(By: Pontsho Pilane, Health-e News)
The World Health Organisation (WHO) has announced that the groundbreaking antiretroviral drug dolutegravir, commonly known as DTG, is safe for use by pregnant women and those in their reproductive years
This change in HIV treatment guidelines comes after a new study – presented at the 10th IAS Conference on HIV Science (IAS 2019) – has allayed concerns that the risk of birth defects of the brain, spine or spinal cord was higher in women taking the drug during conception.
Research at last year’s International AIDS Conference (AIDS 2018) in Amsterdam – from Botswana’s Tsepamo study – linked the drug with neural tube defects (NTDs) in infants born to women using dolutegravir at the time of conception.
Activists protested against the WHO’s caution against DTG use amongst women who were not consistently on contraceptives. Civil society demanded that women be given the right to choose between dolutegravir and efavirenz, and that choices about their bodies be left to them.
Botswana was the first Sub-Saharan country to launch the drug dolutegravir. Studies show that it is far more tolerable than the older drug efavirenz, which patients have reported causes depression and hallucinations in the first few months – this could lead to people not staying on treatment.
“DTG is a drug that is more effective, easier to take and has fewer side effects than alternative drugs that are currently being used. DTG also has a high genetic barrier to developing drug resistance, which is important given the rising trend of resistance to efavirenz and nevirapine-based regimens,” states the WHO.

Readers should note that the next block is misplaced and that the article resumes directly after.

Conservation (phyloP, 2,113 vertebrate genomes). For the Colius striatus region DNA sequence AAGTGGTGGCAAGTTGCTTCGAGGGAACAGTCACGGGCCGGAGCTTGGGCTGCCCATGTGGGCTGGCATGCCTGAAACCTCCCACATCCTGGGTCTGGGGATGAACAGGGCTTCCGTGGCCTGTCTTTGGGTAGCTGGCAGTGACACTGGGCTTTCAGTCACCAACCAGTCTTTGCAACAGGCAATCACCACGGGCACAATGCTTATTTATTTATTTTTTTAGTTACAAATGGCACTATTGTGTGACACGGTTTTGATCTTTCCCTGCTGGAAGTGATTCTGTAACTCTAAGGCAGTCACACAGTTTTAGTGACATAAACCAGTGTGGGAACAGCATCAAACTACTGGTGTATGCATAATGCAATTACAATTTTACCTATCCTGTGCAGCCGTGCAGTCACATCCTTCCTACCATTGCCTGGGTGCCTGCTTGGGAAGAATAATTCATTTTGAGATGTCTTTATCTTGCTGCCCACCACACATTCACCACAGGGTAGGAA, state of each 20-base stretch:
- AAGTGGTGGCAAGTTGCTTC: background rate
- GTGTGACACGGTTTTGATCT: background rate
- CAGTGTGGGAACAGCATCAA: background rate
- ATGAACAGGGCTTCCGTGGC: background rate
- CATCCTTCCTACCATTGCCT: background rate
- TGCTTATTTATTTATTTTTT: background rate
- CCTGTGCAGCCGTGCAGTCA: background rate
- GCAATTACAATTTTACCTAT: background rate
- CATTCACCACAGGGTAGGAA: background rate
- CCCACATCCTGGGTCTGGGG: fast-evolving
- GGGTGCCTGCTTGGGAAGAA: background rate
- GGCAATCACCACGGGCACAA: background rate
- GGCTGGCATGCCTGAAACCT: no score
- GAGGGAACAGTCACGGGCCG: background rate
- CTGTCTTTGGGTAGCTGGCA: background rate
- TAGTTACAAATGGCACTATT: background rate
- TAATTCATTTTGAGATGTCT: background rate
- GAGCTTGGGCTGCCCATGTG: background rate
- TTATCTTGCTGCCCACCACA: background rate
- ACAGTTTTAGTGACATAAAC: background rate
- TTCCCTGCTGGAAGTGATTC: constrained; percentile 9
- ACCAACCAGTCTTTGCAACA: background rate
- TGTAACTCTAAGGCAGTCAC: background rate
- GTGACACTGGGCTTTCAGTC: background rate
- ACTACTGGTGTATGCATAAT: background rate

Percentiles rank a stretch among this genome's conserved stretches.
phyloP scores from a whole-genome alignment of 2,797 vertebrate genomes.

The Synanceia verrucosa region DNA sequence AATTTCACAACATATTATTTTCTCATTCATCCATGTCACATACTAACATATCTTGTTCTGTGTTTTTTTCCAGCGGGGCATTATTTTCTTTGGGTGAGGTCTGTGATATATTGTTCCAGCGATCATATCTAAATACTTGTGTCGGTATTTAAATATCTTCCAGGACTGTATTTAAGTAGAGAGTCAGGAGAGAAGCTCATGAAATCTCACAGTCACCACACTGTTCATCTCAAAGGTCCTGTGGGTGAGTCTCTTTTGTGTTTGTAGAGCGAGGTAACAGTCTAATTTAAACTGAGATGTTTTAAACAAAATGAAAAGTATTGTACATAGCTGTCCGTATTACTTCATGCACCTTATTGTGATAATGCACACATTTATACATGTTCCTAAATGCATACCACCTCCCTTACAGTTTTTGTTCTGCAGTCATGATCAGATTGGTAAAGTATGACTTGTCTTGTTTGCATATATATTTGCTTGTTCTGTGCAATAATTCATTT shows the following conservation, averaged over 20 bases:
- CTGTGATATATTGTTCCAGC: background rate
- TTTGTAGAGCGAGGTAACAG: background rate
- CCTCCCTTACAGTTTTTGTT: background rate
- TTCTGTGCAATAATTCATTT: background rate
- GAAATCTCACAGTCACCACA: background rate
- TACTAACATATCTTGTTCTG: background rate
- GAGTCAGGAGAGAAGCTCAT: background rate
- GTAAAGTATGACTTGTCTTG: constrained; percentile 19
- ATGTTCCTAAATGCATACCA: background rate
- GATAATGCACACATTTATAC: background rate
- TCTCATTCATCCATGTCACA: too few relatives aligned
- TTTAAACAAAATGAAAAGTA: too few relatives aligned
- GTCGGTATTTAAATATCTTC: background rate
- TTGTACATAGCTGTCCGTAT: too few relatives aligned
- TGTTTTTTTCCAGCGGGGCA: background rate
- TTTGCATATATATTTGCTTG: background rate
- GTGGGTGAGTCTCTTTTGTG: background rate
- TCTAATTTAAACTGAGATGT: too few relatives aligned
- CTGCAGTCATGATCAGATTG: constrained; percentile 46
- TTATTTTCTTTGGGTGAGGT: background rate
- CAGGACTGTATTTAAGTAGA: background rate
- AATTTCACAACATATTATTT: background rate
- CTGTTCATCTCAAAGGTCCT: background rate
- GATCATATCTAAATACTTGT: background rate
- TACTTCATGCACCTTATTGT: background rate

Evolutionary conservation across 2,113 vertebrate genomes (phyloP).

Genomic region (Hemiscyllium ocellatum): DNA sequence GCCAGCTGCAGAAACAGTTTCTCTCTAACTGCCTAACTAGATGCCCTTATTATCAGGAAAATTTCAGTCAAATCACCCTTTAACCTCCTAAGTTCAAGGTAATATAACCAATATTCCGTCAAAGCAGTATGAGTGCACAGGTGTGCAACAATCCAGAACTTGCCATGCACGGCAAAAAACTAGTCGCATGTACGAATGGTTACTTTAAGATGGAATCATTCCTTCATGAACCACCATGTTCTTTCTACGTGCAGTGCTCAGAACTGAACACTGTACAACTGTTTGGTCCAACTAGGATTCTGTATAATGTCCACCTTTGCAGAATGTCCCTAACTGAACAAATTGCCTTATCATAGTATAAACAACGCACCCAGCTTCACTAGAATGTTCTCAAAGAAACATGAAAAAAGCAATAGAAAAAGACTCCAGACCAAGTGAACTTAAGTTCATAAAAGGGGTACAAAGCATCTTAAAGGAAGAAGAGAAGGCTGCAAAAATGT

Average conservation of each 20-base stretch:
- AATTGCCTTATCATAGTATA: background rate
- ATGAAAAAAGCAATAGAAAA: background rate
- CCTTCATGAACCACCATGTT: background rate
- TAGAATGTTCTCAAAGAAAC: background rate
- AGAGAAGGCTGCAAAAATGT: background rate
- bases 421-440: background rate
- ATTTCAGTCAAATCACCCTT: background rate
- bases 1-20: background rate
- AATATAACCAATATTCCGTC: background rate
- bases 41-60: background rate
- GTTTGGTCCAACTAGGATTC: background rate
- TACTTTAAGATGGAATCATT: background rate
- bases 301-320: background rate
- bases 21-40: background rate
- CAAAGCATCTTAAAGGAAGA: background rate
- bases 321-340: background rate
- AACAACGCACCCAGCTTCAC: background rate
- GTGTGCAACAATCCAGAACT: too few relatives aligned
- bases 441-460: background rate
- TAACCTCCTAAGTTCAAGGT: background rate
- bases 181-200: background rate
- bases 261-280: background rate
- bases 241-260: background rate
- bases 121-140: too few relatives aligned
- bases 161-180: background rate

The initial Tsepamo study found that about four out of 426 babies from women who gave birth while on dolutegravir were born with birth defects. These results prompted many countries – including South Africa – to halt their plans of rolling out the ARV in its first and second-line treatment.
But new data, again from the Tsepamo study, and from Brazil, now shows that the risk for birth defects is much lower than intentionally signalled.
The study looked at more than 119 000 deliveries between August 2014 and April 2019, including close to 1 700 among women who were taking dolutegravir at the time they fell pregnant. Researchers found that NTDs occurred in three per 1 000 deliveries among women on dolutegravir-based treatment, as compared to one per 1 000 deliveries among women taking other ARV drugs.
The Brazil study included 1 468 women who became pregnant while on ARV treatment, with 392 taking DTG at the time of conception. Researchers found no cases of birth defects occurred, which backs up the conclusion that even if DTG-based therapy is associated with a risk of NTD, the risk remains quite low.
“Our recommendations indicate that one could [see] the benefits of taking DTG as first-line treatment outweighs the harm. We should have an individual discussion with every young woman, especially if she’s interested in becoming pregnant, about her understanding of those potential, yet small and real risk of neural tube defects. And she could consider taking another drug if she felt that that was beneficial for her,” says WHO’s HIV testing and prevention, Dr Rachel Baggaley.
Meanwhile, Kenyan activist Jacque Wambui says that the decisions regarding the DTG should have never been made without the actual women who use the drug.
The real work starts now, Wambui continues, because these new guidelines need to be effectively communicated on the ground. Women should be given all the information about all ARVs and the final choice should be made by them.
“It’s my body, it’s my pregnancy. Women know how to make decisions about their own health. Give us the information and let us decide,” she says.
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Author: ANA Newswire